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Mechanisms of the intestinal and urinary microbiome in kidney stone disease

Abstract

Kidney stone disease affects ~10% of the global population and the incidence continues to rise owing to the associated global increase in the incidence of medical conditions associated with kidney stone disease including, for example, those comprising the metabolic syndrome. Considering that the intestinal microbiome has a substantial influence on host metabolism, that evidence has suggested that the intestinal microbiome might have a role in maintaining oxalate homeostasis and kidney stone disease is unsurprising. In addition, the discovery that urine is not sterile but, like other sites of the human body, harbours commensal bacterial species that collectively form a urinary microbiome, is an additional factor that might influence the induction of crystal formation and stone growth directly in the kidney. Collectively, the microbiomes of the host could influence kidney stone disease at multiple levels, including intestinal oxalate absorption and direct crystal formation in the kidneys.

Key points

  • Composition of the intestinal microbiome influences host metabolism and overall health.

  • Patients with recurrent kidney stone disease have a disrupted intestinal microbiome composition, including reduced overall abundance of butyrate-producing species.

  • Butyrate is a key short-chain fatty acid responsible for overall intestinal epithelial integrity and health, a major determinant affecting the absorption of oxalate and other ions relevant to kidney stone disease.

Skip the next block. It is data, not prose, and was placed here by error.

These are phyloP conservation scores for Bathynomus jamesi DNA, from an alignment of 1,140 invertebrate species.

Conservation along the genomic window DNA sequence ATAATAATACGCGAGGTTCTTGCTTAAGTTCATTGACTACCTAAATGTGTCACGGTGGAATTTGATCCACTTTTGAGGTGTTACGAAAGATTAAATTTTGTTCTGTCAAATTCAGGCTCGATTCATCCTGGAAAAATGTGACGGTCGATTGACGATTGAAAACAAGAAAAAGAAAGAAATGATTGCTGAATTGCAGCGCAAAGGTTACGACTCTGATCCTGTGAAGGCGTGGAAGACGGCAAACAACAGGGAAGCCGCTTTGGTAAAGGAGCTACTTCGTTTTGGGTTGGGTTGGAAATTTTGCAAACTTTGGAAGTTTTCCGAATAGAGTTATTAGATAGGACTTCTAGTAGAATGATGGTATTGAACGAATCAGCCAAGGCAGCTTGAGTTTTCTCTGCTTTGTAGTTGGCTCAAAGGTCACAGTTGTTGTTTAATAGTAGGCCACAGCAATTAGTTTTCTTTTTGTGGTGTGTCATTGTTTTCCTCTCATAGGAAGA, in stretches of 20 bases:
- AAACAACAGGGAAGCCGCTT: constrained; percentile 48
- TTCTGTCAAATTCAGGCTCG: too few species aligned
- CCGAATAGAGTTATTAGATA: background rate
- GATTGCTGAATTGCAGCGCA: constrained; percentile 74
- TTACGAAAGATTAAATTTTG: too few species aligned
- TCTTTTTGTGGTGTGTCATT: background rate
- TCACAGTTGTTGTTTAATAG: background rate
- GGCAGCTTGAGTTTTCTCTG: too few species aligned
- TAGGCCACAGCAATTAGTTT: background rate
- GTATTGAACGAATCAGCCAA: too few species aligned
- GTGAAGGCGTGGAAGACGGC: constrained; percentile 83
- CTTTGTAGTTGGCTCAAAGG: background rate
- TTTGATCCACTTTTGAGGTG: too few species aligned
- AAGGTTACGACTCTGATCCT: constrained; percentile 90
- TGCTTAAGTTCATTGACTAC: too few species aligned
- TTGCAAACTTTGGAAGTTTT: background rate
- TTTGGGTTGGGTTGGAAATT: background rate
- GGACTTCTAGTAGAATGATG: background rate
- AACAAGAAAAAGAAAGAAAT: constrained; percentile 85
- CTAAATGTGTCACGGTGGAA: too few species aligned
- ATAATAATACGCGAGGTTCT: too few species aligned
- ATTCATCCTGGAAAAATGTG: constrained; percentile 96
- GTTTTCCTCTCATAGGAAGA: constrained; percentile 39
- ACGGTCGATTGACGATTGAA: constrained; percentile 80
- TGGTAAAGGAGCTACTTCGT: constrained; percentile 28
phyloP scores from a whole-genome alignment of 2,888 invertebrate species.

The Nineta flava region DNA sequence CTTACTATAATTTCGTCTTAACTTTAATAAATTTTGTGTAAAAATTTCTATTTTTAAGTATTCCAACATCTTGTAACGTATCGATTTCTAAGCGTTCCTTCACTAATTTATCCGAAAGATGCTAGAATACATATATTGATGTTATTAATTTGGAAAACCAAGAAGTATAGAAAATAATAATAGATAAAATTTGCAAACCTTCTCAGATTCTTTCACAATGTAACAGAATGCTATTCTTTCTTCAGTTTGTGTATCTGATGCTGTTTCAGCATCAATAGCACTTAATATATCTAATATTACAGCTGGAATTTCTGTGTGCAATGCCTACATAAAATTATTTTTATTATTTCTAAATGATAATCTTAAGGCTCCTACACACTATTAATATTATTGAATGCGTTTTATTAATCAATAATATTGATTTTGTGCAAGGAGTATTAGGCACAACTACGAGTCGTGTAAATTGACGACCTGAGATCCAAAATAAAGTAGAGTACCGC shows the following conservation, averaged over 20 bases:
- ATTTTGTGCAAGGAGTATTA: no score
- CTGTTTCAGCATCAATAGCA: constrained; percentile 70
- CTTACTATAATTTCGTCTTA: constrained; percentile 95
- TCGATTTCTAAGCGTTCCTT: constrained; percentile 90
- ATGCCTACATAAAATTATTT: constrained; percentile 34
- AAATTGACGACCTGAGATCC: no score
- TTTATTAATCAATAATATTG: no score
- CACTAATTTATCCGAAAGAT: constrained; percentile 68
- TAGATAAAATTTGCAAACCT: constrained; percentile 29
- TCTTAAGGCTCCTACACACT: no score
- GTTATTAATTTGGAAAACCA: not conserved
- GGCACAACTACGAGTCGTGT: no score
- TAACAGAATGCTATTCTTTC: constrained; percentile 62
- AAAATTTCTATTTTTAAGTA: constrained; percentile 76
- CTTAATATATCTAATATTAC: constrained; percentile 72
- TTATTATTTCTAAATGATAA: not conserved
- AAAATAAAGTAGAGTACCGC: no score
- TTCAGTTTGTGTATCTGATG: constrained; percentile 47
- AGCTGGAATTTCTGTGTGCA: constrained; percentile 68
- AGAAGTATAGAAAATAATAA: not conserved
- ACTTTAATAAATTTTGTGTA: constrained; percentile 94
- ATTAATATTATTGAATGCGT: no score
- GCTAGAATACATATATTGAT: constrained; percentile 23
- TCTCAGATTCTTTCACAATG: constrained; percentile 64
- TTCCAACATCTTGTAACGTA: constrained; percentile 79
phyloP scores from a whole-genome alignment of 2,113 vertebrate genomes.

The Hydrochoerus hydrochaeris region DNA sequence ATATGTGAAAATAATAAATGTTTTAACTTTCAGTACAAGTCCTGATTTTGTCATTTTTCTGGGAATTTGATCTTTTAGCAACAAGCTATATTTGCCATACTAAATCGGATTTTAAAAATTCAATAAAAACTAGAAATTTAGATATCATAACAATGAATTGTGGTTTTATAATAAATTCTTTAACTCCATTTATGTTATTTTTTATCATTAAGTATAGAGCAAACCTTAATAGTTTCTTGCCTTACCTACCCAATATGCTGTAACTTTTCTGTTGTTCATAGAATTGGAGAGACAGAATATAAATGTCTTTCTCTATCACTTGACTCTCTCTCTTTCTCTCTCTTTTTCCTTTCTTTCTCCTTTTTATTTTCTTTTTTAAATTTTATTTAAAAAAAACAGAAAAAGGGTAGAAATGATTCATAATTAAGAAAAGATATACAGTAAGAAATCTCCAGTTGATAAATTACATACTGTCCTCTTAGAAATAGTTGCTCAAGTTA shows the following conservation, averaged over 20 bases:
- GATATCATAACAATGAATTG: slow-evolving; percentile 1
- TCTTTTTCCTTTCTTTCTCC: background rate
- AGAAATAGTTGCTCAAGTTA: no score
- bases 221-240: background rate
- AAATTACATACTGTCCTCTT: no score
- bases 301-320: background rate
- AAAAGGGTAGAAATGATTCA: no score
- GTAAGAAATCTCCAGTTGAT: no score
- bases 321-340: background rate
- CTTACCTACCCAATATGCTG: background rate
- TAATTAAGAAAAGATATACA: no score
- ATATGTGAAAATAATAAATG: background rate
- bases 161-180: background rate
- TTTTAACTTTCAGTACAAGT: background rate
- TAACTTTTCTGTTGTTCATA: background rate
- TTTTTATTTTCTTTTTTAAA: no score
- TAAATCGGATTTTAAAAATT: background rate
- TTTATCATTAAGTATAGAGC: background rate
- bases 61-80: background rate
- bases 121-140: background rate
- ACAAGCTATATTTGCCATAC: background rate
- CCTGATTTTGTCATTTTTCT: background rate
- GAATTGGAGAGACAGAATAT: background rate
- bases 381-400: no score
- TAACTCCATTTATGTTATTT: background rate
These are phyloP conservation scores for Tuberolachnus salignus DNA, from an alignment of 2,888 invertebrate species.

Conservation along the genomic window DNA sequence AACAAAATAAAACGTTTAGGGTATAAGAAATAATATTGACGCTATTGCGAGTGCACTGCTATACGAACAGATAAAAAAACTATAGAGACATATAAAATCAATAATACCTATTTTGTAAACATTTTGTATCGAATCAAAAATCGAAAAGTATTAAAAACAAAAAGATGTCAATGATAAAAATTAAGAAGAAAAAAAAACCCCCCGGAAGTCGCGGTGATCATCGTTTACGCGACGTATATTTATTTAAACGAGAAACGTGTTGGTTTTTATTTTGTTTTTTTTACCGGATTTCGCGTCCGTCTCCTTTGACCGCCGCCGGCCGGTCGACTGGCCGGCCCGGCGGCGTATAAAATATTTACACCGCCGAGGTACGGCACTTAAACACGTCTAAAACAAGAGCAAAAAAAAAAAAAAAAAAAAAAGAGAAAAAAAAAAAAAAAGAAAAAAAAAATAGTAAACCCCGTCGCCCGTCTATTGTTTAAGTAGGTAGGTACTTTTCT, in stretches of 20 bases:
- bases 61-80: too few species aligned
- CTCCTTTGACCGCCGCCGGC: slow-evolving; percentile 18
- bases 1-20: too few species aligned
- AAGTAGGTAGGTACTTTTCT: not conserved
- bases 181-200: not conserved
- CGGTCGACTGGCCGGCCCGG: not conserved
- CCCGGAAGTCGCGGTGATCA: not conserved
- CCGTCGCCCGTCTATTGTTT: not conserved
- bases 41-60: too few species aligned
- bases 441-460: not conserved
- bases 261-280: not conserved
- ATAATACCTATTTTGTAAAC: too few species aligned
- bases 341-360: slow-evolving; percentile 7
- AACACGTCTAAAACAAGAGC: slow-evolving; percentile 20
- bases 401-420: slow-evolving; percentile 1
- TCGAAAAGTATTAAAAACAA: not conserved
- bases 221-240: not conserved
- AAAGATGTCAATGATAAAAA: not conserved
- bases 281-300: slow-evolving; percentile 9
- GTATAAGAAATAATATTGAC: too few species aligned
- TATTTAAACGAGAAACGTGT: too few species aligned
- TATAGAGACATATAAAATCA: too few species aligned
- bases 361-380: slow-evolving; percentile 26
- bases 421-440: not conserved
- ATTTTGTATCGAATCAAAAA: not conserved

• Long-term history of antibiotic use is associated with an antibiotics-driven shift in intestinal microbiome composition and increased risk of kidney stone disease.

  • Members of the microbiome have a role in different processes of stone formation, including intestinal oxalate absorption and crystal formation.

  • Urine also has a native urinary microbiome, the composition of which is better able to differentiate between stone and non-stone formers than that of the intestine.

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Fig. 1: The effect of short-chain fatty acids on mechanisms that might affect oxalate absorption and mechanisms of stone formation.
Fig. 2: The role of butyrate in regulating intestinal epithelial cell tight junctions.
Fig. 3: Oxalate transport across intestinal epithelium.

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Miller, A.W., Penniston, K.L., Fitzpatrick, K. et al. Mechanisms of the intestinal and urinary microbiome in kidney stone disease. Nat Rev Urol (2022). https://doi.org/10.1038/s41585-022-00647-5

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